south central Alaska

South central Alaska in September 2002. Photo credit: Igor Smolyar, NESDIS/NODC.

Dec 15, 2016 • This morning at #AGU16, Matthew Macander, a geographer specializing in wildlife, vegetation and habitat studies, gave a talk about patterns of snowmelt in the Arctic. Here’s what he shared with us:

Presentation Title
Snow depth and snow persistence patterns in the Arctic from analysis of the entire Landsat archive

What are the major findings of this research?
The extensive Landsat record can be analyzed to map the climatalogical normal date of snowmelt for large areas (such as the state of Alaska) at 30 m resolution. This provides the resolution necessary to resolve many snow patterns in mountains, tundra, and lake-rich areas that are obscured in coarser snow mapping products.

What are the implications of your findings?
Snow persistence has important direct implications for applications in including wildlife habitat availability and headwater hydrology. We show that it can also be related to snow depth, which has been challenging to model in heterogeneous landscapes.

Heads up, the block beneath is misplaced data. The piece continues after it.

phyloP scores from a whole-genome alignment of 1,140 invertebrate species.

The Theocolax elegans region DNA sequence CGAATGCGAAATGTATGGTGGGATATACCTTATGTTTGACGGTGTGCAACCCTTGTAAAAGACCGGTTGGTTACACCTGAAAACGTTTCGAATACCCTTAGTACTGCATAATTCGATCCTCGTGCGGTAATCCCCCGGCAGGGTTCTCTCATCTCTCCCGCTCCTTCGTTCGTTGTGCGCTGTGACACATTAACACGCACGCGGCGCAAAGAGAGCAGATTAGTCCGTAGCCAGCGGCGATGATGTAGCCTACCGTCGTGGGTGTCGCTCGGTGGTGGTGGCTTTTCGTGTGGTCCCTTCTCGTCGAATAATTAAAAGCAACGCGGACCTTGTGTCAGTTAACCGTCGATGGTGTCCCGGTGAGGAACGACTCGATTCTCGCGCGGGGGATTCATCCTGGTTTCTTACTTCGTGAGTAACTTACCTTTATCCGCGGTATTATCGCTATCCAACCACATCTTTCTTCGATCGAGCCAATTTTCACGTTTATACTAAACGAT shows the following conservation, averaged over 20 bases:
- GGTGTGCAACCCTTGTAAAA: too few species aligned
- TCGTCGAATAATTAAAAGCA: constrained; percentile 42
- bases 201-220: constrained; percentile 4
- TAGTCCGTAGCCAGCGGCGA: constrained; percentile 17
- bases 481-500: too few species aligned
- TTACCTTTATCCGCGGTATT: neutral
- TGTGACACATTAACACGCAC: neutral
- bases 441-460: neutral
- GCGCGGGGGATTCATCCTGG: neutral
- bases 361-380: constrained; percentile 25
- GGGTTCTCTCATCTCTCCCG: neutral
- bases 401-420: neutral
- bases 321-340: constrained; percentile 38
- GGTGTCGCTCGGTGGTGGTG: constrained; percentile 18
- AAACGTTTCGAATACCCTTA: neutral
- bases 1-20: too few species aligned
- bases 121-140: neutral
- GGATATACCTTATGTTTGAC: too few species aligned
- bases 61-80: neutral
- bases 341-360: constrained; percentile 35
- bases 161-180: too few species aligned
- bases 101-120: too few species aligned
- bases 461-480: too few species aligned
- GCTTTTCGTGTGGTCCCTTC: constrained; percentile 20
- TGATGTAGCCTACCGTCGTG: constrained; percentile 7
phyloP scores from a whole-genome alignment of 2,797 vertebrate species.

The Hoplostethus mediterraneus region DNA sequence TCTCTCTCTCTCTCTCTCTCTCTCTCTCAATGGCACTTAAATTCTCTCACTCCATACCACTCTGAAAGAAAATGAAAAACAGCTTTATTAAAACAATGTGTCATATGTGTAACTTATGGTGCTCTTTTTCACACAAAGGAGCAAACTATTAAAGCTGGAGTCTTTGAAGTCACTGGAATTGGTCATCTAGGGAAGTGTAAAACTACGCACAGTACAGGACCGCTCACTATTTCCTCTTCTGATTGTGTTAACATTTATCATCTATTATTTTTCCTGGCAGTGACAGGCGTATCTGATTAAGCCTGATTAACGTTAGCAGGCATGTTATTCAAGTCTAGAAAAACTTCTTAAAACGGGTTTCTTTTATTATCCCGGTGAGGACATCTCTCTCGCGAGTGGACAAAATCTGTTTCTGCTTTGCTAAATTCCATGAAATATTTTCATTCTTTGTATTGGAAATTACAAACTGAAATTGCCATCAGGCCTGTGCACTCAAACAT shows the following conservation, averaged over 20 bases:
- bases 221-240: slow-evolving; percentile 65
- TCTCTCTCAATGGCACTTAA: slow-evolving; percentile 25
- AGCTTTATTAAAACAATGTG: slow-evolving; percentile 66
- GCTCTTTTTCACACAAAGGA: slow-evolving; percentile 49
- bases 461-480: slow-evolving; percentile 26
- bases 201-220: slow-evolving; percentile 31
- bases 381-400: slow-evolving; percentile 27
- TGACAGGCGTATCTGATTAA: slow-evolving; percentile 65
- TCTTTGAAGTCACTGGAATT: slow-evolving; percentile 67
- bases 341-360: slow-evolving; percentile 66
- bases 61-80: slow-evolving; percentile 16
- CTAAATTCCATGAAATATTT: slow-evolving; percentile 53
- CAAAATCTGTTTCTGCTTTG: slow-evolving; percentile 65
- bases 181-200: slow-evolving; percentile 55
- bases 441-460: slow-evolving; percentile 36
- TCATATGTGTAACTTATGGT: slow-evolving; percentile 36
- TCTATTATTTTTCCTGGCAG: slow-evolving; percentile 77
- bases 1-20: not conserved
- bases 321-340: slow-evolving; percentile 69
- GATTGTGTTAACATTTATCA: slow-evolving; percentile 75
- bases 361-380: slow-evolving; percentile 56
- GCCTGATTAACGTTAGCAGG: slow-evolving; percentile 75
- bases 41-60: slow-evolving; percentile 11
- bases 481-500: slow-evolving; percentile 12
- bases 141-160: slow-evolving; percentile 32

What insight did you gain from Landsat that would have been impossible to glean otherwise?
There are potentially hundreds of observations of the snow status for any given 30 m patch in Alaska. There’s no other data source that can provide that.

Roughly how many Landsat scenes were part of your analysis?
We used Google Earth Engine to automate the snow mapping for every scene over Alaska from 1999–2015. So we never had to handle the scenes individually. I’d estimate it was about 100,000.

snowmelt dates for Alaska

This map shows the normal date of snowmelt for the state of Alaska at 30 m resolution, based on analysis of all available images, 1999–2015. Ranges of several arctic caribou herds are also shown. Image credit: Macander et al.

Co-authors:

Christopher S Swingley

ABR, Inc.—Environmental Research & Services

Charles Parr
University of Alaska Fairbanks

Matthew Sturm
University of Alaska Fairbanks

David Selkowitz
USGS Alaska Science Center

Chris Larsen
Geophysical Institute

 
 
Anyone can freely download Landsat data from the USGS EarthExplorer or LandsatLook.

Further Reading:
+ Landsat Abounds at #AGU16